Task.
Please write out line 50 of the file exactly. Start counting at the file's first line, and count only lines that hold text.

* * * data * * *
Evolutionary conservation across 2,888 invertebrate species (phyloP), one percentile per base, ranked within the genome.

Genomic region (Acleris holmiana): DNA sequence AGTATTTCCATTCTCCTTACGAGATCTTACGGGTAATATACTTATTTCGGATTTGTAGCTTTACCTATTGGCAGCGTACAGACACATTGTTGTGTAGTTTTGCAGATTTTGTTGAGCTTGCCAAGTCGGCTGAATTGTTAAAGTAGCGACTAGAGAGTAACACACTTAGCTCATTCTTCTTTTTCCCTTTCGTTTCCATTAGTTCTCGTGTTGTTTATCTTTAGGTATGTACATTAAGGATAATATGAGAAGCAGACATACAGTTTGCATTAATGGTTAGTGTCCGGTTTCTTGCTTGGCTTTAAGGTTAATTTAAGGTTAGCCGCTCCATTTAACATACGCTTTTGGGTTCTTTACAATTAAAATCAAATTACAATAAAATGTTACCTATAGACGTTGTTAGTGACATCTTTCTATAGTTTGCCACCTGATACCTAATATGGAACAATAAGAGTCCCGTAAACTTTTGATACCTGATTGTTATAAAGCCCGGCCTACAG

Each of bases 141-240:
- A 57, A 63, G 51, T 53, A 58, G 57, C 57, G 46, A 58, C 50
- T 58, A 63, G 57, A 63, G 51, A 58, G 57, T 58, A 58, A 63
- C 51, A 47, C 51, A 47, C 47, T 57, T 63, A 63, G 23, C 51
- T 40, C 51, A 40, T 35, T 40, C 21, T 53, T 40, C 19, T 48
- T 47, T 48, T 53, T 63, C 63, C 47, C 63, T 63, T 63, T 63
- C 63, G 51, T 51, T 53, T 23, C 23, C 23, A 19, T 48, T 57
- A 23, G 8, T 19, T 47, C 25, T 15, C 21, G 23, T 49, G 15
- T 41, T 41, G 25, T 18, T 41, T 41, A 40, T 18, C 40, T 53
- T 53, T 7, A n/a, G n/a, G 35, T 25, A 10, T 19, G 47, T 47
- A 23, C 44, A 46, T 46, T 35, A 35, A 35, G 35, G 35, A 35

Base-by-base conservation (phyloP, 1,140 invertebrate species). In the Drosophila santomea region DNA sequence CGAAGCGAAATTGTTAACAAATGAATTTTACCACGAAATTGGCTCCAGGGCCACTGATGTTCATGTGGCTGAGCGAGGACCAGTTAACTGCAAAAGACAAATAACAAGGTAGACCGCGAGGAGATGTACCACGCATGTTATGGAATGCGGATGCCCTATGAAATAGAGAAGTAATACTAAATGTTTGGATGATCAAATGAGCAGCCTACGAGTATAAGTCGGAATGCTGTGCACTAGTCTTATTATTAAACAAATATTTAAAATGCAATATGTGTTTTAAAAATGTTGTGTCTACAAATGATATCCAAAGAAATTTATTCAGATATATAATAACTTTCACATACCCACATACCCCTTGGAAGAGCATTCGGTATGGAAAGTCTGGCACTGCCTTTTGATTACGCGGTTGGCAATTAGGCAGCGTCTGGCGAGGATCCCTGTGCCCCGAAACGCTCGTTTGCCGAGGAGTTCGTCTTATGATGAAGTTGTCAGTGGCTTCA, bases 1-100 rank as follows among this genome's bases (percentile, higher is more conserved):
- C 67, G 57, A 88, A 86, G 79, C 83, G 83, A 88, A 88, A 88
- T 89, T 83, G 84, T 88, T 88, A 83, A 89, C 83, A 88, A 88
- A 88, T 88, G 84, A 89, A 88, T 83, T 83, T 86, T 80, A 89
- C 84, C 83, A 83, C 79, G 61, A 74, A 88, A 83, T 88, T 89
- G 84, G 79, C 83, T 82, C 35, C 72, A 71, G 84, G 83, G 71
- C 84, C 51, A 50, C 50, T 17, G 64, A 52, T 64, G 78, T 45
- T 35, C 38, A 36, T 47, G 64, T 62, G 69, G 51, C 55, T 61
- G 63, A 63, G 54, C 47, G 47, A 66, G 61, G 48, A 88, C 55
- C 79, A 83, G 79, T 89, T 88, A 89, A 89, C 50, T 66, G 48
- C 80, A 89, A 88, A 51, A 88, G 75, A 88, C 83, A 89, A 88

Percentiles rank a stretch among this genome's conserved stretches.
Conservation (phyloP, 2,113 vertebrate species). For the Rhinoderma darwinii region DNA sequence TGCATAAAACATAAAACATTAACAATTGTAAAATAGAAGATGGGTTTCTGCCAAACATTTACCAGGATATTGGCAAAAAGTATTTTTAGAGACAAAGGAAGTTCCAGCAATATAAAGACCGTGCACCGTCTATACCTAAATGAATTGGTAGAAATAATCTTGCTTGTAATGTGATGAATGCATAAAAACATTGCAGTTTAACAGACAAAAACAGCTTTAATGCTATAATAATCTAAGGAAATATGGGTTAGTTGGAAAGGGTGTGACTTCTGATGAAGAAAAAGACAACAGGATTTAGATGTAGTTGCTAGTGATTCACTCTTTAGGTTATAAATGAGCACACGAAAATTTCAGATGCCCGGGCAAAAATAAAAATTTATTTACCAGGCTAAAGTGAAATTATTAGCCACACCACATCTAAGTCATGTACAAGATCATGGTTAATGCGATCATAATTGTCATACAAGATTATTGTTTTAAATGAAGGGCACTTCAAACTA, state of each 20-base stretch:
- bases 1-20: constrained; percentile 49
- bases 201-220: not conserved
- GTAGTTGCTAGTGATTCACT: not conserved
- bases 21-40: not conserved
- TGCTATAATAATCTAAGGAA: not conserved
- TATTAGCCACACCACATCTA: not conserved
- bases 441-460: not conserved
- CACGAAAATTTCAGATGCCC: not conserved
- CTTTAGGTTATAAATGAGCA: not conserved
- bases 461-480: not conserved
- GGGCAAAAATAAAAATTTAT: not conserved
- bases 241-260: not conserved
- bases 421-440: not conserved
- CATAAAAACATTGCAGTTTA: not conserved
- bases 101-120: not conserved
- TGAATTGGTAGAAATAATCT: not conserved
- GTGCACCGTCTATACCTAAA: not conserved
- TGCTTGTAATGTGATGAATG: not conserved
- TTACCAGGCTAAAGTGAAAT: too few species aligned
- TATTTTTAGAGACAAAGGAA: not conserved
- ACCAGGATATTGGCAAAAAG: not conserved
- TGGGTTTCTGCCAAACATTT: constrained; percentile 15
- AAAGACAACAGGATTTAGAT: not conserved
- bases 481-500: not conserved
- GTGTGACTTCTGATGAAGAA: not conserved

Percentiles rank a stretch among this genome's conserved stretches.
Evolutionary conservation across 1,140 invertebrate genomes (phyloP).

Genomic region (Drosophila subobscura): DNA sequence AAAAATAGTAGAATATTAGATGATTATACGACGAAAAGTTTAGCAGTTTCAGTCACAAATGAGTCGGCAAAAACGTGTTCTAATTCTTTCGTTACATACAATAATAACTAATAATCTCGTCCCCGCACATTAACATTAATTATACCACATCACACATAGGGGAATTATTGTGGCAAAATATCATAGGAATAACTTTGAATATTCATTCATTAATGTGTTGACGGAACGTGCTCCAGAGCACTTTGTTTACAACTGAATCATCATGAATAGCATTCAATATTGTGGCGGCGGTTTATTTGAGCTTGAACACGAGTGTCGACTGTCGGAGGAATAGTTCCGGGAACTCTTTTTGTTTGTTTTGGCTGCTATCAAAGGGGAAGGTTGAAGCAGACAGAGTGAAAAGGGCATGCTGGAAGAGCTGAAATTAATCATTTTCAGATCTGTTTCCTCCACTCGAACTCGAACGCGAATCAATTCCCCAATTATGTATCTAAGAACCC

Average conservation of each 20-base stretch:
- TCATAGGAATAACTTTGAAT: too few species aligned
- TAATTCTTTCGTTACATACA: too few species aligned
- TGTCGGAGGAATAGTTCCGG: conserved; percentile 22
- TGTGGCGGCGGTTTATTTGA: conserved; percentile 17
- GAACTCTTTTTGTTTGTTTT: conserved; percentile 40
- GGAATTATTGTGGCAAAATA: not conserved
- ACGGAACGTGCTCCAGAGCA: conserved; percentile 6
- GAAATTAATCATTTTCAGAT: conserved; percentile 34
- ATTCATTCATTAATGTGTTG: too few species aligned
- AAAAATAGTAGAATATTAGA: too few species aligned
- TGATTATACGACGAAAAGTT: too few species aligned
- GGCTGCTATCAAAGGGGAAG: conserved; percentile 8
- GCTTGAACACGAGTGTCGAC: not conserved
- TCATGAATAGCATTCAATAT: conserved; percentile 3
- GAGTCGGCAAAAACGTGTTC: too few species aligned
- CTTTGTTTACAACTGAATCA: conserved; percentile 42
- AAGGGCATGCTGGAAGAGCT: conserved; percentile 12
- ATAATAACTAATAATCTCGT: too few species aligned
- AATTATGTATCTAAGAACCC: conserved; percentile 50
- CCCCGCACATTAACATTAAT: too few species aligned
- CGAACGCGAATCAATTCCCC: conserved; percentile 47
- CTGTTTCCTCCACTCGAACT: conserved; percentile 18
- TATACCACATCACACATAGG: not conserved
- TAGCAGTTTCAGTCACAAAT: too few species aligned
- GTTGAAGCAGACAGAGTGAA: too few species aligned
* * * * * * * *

- bases 481-500: not conserved